Aquifers and Streams: Texas Aquatic Science- Chapter 7


Have you ever seen a naturally occurring spring,…
where water is flowing out of the ground like magic? Where does that water comes from? Well, it comes from an underground reservoir
where the water can be contained in porous rock or sand, or even a complex network of
underground caverns and cracks. These underground places are called aquifers. You see, when
it rains these aquifers gradually fill with water. Some even become pressurized. And some
aquifers give rise to springs- a place where underground water emerges through ground faults
and cracks leading to the earth’s surface. Here, a unique aquatic ecosystem can be created
providing life to a whole host of rare invertebrates, fish, and amphibians. Texas has more than three thousand springs,
some of which are among the largest in the world. And springs also create the headwaters
for many of our rivers. Aquifers are an important source of water
for humans, supplying about 60% of the water we use. And no matter where you are in Texas,
you’re likely standing over an aquifer, possibly hundreds or even thousands of feet below. Because aquifers are deep underground most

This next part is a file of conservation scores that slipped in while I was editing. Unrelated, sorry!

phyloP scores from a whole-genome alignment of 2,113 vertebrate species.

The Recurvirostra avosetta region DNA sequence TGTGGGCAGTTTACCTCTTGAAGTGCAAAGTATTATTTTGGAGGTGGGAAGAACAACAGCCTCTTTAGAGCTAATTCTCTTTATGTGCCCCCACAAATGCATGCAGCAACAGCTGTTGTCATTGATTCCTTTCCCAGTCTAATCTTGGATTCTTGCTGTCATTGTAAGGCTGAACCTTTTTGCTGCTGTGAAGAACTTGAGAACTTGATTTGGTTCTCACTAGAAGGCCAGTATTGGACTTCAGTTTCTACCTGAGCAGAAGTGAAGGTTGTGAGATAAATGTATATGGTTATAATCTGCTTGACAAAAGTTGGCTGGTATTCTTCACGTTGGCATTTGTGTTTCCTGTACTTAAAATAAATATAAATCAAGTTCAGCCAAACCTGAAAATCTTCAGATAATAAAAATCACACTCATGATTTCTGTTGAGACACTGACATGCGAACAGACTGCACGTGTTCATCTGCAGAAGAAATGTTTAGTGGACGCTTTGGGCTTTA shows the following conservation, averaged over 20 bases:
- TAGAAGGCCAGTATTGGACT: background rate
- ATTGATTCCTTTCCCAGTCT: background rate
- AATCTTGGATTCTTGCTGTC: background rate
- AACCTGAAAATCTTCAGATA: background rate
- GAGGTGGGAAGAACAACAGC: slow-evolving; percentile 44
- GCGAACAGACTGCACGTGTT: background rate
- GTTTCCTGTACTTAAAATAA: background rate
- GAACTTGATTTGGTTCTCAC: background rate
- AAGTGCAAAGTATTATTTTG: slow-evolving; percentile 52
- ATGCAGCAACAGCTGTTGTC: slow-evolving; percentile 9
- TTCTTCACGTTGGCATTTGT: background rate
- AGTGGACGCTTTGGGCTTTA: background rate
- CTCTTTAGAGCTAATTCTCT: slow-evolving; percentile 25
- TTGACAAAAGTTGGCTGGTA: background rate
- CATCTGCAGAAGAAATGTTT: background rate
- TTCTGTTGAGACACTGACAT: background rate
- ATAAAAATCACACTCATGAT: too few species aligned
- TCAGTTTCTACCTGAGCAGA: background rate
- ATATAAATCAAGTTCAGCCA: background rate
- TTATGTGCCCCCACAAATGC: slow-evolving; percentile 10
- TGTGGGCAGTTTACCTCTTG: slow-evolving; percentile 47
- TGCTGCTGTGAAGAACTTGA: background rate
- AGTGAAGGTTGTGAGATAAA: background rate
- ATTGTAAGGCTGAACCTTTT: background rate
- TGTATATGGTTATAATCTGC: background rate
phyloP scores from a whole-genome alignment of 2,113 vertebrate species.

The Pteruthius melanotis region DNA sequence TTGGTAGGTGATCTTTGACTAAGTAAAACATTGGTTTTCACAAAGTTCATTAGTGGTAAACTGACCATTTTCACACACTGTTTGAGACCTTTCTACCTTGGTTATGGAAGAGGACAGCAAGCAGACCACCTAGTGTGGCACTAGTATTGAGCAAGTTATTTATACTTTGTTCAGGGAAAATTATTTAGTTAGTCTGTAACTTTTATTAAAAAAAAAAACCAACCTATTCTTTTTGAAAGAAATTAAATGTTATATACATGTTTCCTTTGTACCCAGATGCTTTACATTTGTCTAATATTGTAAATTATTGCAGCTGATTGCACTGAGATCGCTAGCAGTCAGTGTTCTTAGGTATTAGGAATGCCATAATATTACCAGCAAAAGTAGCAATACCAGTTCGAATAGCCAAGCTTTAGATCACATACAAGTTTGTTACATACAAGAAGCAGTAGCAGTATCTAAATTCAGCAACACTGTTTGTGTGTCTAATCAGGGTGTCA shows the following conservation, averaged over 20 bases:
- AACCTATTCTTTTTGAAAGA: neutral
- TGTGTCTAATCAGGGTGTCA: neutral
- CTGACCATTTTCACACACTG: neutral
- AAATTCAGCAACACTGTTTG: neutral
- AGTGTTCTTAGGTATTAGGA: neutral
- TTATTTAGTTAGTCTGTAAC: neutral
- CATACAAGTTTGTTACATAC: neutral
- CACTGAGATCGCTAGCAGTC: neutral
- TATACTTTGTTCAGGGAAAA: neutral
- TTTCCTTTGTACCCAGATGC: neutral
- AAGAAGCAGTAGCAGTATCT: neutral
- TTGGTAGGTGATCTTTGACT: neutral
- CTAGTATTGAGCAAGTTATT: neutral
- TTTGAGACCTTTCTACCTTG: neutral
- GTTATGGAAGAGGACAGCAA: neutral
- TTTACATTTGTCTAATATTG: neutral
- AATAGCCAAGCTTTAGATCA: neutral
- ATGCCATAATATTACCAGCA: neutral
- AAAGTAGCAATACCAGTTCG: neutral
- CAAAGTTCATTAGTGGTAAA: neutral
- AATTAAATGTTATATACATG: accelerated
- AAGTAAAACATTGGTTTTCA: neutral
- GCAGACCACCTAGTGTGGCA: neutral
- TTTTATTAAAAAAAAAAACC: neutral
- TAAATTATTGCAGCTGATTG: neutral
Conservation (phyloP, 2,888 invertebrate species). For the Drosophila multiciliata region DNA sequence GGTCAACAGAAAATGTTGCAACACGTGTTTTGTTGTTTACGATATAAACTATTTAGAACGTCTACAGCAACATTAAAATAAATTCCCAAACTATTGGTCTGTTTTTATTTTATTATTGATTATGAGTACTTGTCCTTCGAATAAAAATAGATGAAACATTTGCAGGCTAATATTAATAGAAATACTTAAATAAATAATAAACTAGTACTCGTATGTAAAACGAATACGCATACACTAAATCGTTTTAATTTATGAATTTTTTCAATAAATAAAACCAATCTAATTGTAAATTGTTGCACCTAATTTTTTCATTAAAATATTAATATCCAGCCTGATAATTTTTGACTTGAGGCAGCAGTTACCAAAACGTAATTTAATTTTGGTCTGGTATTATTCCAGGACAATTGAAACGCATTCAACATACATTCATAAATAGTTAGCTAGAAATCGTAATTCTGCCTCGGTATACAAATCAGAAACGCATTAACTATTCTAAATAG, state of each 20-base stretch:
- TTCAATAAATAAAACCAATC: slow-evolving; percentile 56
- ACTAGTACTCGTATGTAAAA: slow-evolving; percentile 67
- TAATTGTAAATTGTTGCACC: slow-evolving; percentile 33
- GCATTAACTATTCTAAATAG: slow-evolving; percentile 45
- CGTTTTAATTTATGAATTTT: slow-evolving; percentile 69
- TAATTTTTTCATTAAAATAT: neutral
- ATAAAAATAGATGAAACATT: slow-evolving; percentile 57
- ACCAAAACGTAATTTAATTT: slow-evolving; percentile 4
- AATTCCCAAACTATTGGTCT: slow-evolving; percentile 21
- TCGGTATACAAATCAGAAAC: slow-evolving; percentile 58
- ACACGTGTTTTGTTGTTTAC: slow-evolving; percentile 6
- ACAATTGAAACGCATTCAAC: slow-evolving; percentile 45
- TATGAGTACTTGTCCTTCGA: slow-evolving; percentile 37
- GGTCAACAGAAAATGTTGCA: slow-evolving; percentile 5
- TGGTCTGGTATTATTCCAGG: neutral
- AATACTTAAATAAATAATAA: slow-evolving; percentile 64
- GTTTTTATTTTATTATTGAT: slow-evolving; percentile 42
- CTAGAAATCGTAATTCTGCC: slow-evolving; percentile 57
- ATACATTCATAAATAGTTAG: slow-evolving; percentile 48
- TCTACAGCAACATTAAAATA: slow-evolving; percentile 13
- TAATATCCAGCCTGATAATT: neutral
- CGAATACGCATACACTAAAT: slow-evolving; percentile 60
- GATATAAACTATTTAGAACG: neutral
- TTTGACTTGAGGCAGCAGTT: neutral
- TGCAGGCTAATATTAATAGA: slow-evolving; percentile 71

aquifers contain little or no large animals and no plants, but major springs in Texas
can be teaming with life. Some even contain species found nowhere else. For example, Barton
Springs, located in Austin, is the only place where the Barton Springs and Austin blind
salamanders live. And Texas Wild Rice along with the San Marcos gambusia can only be found
in the San Marcos Springs and river community just downstream. In fact you can get your
own close up look at how a natural spring functions by riding in the glass-bottom boat
at San Marcos Springs. Like most important natural features in our
state, aquifers and springs are at risk from human intervention, contaminants from pollution,
overuse by agriculture or our own neglect to conserve water. Not to mention the weather
threat of long droughts in Texas that have already caused many of our springs to stop
flowing. We just need to be water wise. You can think
of Groundwater in an aquifer as money in your bank account. Each time you put money in,
the amount of money you have grows. When you take money out, your bank account goes down
and stays down until you put more money in. Aquifers grow when nature puts water in through
rainfall, snow, and other precipitation. By protecting our springs, rivers and streams,
we help aquifers continue to store water for generations to come.

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